• Amazon Web Service (AWS) Elastic Transcoder – for those of us that are lazy like me, AWS offers “Elastic Transcoder” which provides present HLS options for 400K, 1M and 2M. This encodings are done through batch jobs, with detailed output selections. There are options for HLS3 and HLS4. HLS4 requires a split between audio and video. This may be a later standard, but I could not get the inputs and outputs correct…therefore, I went with the HLSv3 standards. The setup requires:
    • Setting up S3 repositories that hold the original videos, and destination repositories for the transcodes files and thumbnails (if that option is selected)
    • Creating a “Pipeline” that uses these S3 repositories
    • Setting up an Elastic Transcoder “job” (as an old programmer, I’m hoping this is a reflection on the batch job status of old!) in this pipeline, where you tell it what kind of transcodes that should come out of the job, and what kind of playlist.

AWS Elastic Transcoder

  • iMovie – iMovie has several output presets, but I did not find a way to easily adapt them to the settings in the standards.

Building segmented files

Once you have your videos converted, the next step is to build the segmented files from these videos plus the playlists that contains the metadata and location of the segmented files (these are the files that end with .ts). There may be other tools, but there are only two that I have found.

  • Apple dev tools – Apple’s HLS Tools require an Apple developer account. To find them, go to this Apple developer page, and scroll down to the “Download” section on the right hand side (requires developer login). The command to create streams from “non-live” videos is the mediafilesegmenter. To see the options, either use the man pages (type “man mediafilesegmenter” at the command line) or just type the command for a summary of the options. There are options for the time length of the segments, creation of a file for variant playlists, encryption options and others. I found through much trial and error that using the “file base” option (-f) to put the files in a particular folder, and omitting the “base URL” option (-b) (which I didn’t at first, not realizing that the variant playlist which points at the individual stream playlists can point to file folders to make it neat) worked best. In the end, I used this command to create 10 second segments of my original (not the encoded) files, to create a hi-resolution/hi bandwidth option.
  • Amazon Web Service (AWS) Elastic Transcoder – the Elastic Transcoder not only converts/encodes the videos, but will also build the segments (and the variant playlists). As you can see from the prior screenshot, there are system presets for HLSV3 and v4 (again, I used V3) for 400K, 1M and 2M. The job created in Elastic Transcoder will build the segmented files in designated folders with designated naming prefixes, all with the same time segment. I have, however, seen some variance of quality in using Elastic Transcoder…or at least a disagreement between the Apple HLS Tools validator and the directives given in the Elastic Transcoder jobs. More on that in the results and errors section.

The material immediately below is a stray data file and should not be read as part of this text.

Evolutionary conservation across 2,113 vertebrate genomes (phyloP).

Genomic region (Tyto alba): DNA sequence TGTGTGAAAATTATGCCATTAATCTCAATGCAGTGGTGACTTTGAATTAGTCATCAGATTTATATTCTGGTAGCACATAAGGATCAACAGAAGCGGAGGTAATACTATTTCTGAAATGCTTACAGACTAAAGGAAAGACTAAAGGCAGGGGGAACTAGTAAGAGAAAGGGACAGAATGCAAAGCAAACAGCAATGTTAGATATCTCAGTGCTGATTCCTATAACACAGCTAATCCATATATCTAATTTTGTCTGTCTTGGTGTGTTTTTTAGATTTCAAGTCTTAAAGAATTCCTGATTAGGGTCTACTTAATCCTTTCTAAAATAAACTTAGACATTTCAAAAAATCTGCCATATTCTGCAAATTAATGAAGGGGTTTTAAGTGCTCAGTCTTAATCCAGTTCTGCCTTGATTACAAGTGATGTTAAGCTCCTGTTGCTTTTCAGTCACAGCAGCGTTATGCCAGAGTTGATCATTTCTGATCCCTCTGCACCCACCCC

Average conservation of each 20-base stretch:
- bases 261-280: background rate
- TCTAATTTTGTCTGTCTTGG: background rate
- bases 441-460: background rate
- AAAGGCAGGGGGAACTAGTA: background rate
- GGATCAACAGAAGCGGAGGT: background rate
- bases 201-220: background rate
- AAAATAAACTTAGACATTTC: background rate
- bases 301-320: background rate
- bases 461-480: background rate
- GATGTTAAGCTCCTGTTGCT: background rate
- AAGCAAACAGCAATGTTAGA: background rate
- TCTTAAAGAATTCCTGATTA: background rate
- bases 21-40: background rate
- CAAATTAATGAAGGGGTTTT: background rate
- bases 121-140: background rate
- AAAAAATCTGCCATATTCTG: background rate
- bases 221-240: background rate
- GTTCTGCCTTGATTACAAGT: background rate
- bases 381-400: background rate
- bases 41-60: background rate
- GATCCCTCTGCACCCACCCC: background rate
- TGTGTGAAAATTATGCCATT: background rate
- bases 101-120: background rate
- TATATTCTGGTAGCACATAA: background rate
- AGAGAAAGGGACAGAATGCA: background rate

Building variant playlists

Finally, you need to build a variant playlist, which is a playlist that points to all of the other playlists of different resolution/bandwidth option time segments.

  • Apple dev tools – the variantplaylistcreator cmd-line command will take output files from the mediafilesegmenter cmd-line command and build a variant playlist.
  • Amazon Web Service (AWS) Elastic Transcoder – are you detecting a pattern here? As part of the Elastic Transcoder jobs, the end result is to specify either an HLSv3 or HLSv4 variant playlist. I selected v3, as the v4 selection requires separate audio and video streams and I could never quite get those to work.
  • Manual – the playlist and variant playlist files are human readable and editable.

Currently, I am using a combination of Elastic Transcoder and manual editing. I take the variant playlist that comes out of Elastic Transcoder (which contains  400K, 1M and 2M playlists), then edit it to add the playlist I created using the mediafilesegmenter, the higher-res version. This gives a final variant playlist with four options that straddle the iOS device requirement list and the Apple TV requirement list.

Putting the videos into your apps

Most of my apps are HTML5 using a standard called HPUB. This is to take advantage of multiple platforms, as HPUB files can be converted with a bit of work to ePub files for enhanced eBooks.

To use the videos in HTML5 is straightforward – just use the <video> tag and put the variant playlist file in the “src=” parameter.

Results and Errors

In the end, the videos work, and seem to work for users around the world, with low or high bandwidth, as expected. I’m sure there are things that can be done to make them better.

I’ve used the mediastreamvalidator command from the Apple Developer tools pretty extensively. It doesn’t like some of the things about the AWS Elastic Transcoder generated files, but it is valuable in pointing out others.

Here are some changes I’ve made based on the validator, and other feedback:

Screen Shot 2016-02-18 at 8.51.03 PMScreen Shot 2016-02-18 at 8.51.21 PM
Error: Illegal MIME type -
this one took me a bit. The m3u8 files generated by AWS are fine, but files such as those generated from the mediastreamsegmenter tool do not pass this check. They get tagged by the error–> Detail:  MIME type: application/octet-stream”. In AWS S3 there is a drop down list of MIME types in the “Metadata” section, but none of the recommended Apple MIME types are there. The files generated by AWS have the MIME type “application/x-mpegURL”, which is one of the recommended ones. Since it is not a selection in the drop down, it took me a while to determine that you can actually just manually enter the MIME type into the field, even if it is not in the drop down list. Doh!